Here’s a list of some of the writers whose work has been invaluable to my understanding of the founding period. They’re on the left — not New York Times “media bias left” as defined by the right. These writers are actually informed by Marxism. [UPDATE: I promise an invaluable Tory-history reading list next.] [UPDATE: But first, Left History, Part Two.] I leave it to you to sort out where you think each of them falls along the left — also to search for them, if you get interested, since (in most cases) they’re easy to find. I should note that some true left history I’d already known, but some I learned about through correspondence with Wythe Holt, a left law professor and historian, who wrote a very probing work on the Whiskey Rebellion (I found it too late to use it very much in my book on that topic, but I did correct a few things for the paperback).
[UPDATE: Those in the know should feel free to add to or annotate this list via comment -- staying within the left-wing box for now -- and also feel free to share it with historians, history buffs, students, and general readers, regardless of political persuasion, since these scholars should be better known outside the profession and across the political spectrum. (Wouldn't Tea Party activists, e.g., want to learn from the grassroots organizing of the 18th C. social and economic radicals, whose significance both liberal and conservative historians leave out?)]
Jesse Lemisch. His benchmark work is Jack Tar, on the role of sailors in New York’s resistance to British trade acts, etc. This is the “history from the bottom up” writer. I especially like his article critiquing work on the Boston massacre by Hiller Zobel, and an essay on the complacency and wrongheadedness of liberal “consensus” history, in Towards a New Past. He’s funny, too, and very enlightening, on his time as a history grad student at Yale in the early 1960’s: http://hnn.us/articles/33300.html. Scary stuff. Chicago comes into it, and he gives Daniel Boorstin the epithet “right-wing hysteric.” Nice.
Staughton Lynd. A labor activist who started as a historian. In a chapter in Towards a New Past, he is especially good on Charles Beard and where Beard erred. Beard’s accusation that the framers all had a vested interest in the public debt had been supposedly “debunked” by (right-wing hysteric) Forrest McDonald — but Lynd sees the Constitution the way I did before reading Lynd, and for me that is always reassuring. It was an alliance between land and finance types, not the triumph of finance types. The alliance, I’d already deduced, for The Whiskey Rebellion, was against the unpropertied. Lynd quotes Robert Brown, saying Beard should have based his thesis on property, not personalty. Lynd and Brown may be alone in laying that out so clearly. (But here I’d also throw in William Appleman Williams — early new left, influenced by Merrill Jensen — who called Beard a “Tory radical.” That’s pretty good.)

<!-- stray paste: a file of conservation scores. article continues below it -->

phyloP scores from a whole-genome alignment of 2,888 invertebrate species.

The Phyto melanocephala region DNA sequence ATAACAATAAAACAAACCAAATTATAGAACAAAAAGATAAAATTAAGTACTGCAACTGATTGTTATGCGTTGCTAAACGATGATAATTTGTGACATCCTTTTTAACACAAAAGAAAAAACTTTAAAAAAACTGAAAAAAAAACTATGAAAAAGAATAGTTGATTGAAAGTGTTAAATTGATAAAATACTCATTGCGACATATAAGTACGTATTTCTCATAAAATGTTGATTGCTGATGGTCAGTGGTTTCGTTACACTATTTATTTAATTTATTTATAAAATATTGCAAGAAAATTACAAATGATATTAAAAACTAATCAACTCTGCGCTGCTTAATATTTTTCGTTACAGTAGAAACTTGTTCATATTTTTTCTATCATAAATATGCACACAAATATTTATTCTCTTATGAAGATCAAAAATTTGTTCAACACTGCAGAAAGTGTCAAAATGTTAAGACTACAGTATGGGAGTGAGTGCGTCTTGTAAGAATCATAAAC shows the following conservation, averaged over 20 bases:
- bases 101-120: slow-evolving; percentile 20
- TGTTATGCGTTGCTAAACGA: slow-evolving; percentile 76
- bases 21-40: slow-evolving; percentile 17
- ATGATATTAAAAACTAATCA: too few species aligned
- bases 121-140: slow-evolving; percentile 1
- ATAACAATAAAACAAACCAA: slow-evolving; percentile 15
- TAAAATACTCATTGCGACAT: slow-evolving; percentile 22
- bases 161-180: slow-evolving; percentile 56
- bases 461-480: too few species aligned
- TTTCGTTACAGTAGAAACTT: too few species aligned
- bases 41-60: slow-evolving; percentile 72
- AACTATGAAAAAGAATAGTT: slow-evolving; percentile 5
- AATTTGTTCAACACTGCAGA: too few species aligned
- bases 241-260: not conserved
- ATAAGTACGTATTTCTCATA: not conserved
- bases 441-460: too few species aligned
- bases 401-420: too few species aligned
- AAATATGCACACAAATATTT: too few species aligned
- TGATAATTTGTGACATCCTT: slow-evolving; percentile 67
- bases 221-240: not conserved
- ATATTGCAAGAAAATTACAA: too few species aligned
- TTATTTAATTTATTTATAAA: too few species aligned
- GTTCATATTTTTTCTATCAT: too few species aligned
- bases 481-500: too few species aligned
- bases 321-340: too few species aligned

Alfred Young. The Shoemaker and the Tea Party may be his best-known work. But for a thorough and brilliant critique of the tendency of liberal historians to expunge class struggle from the founding era, and really to expunge class in general, see “The Transforming Hand of Revolution.” Young reveals that good old Forrest McDonald was chairman of the Goldwater for President committee of Rhode Island and originally a business historian, financed by industry. Yet consensus liberals like Edmund Morgan took McDonald up just because he was so anti-Beard. (They also wrote off more nuanced thinkers on Beard, like Hofstadter.) Young is tough, fair, and if you like knowing about schools of founding history, key.
Gary Nash. My favorite work of his is the well-known Urban Crucible, a seriously ambitious and scholarly study, indispensible to me and many others. Working-class consciousness as it developed in Philadelphia, Boston, and New York in the 18th century. I’ve drawn a lot from Nash’s understanding of the evangelical background to radicalism, the folk memory of the Levellers, and the American Manufactory and Committee of Privates as a 1770’s school of labor radicalism. Nash had a big dustup with Mrs. Cheney in the 1990’s over school curriculum standards. And he has a book out right now on the Liberty Bell.
Eric Foner. Uses Paine’s story to tell the whole story of working-class Philadelphia in the 1770’s. Crisp, fun, sharp. A clearer understanding than I can ever emulate of the nuances in relationships among upper and lower artisans and the laboring class.
Stephen Rosswurm. The historian of the Philadelphia working class and its takeover, through the militias, of the province. Like Foner, he’s a good writer too, very crisp. He really pushes the social economic radicalism of the militias.
And there are others, so more to come in another post …